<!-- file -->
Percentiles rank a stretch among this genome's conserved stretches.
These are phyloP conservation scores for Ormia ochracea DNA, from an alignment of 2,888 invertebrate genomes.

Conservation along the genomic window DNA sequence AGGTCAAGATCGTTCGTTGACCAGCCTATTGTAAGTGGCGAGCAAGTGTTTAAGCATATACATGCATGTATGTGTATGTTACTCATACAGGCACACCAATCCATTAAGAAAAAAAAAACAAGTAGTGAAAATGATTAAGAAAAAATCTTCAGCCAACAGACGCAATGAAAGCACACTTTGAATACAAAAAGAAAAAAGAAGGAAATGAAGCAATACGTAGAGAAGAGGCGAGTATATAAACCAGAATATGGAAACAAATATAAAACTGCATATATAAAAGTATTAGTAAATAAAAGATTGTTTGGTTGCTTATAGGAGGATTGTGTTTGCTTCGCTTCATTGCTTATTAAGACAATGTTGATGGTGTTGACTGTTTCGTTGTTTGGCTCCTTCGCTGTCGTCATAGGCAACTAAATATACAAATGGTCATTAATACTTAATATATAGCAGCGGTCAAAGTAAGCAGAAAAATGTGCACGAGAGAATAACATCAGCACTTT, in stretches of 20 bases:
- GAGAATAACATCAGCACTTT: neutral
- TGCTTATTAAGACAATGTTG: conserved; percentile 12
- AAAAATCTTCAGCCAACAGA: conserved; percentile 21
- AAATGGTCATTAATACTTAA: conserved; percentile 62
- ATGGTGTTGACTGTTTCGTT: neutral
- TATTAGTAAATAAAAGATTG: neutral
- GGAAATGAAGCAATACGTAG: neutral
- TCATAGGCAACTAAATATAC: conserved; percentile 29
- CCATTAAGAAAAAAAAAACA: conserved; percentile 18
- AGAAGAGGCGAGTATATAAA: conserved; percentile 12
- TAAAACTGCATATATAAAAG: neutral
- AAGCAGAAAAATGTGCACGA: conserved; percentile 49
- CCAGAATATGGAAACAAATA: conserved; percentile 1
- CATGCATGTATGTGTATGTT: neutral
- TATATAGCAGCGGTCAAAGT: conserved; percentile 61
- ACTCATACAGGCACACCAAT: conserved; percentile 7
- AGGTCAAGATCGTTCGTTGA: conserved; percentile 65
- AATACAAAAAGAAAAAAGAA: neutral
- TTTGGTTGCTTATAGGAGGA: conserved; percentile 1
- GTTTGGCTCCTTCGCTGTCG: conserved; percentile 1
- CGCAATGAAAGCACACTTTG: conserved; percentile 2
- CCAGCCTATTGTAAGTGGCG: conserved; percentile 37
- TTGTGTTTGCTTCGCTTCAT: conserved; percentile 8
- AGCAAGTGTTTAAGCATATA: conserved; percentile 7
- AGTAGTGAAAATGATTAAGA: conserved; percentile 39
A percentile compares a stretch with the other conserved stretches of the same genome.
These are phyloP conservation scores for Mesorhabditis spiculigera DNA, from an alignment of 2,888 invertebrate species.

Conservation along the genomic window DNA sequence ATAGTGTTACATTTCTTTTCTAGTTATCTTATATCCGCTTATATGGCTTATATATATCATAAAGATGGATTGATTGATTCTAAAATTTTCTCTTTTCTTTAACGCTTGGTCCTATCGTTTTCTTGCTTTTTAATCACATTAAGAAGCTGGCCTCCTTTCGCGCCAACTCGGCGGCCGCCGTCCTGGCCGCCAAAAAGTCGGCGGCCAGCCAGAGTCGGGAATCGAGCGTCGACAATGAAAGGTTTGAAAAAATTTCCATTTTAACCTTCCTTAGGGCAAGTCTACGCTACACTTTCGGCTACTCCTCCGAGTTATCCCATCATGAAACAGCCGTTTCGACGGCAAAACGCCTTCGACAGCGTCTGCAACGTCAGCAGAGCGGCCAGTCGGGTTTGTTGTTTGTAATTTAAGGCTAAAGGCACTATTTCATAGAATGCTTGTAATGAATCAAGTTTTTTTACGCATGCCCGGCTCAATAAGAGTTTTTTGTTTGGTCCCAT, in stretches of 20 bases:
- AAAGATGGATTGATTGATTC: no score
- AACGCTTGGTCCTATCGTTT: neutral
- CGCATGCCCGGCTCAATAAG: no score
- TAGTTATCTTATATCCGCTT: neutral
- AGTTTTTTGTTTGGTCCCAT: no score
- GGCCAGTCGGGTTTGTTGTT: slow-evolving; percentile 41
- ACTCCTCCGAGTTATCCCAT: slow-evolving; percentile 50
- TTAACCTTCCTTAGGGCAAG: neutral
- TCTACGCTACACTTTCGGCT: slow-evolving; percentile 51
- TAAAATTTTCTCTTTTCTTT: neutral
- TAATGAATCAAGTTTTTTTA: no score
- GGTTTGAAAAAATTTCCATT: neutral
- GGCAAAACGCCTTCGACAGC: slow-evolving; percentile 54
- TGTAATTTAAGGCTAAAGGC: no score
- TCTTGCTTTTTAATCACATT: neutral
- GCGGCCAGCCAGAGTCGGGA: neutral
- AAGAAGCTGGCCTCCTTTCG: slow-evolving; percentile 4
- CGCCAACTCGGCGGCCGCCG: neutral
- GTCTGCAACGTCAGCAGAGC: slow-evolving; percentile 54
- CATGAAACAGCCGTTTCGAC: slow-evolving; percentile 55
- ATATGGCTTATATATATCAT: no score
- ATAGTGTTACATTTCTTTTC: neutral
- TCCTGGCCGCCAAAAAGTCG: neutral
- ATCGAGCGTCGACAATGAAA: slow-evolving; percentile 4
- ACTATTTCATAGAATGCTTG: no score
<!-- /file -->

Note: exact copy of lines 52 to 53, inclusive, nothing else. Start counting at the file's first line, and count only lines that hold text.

- ATATGGCTTATATATATCAT: no score
- ATAGTGTTACATTTCTTTTC: neutral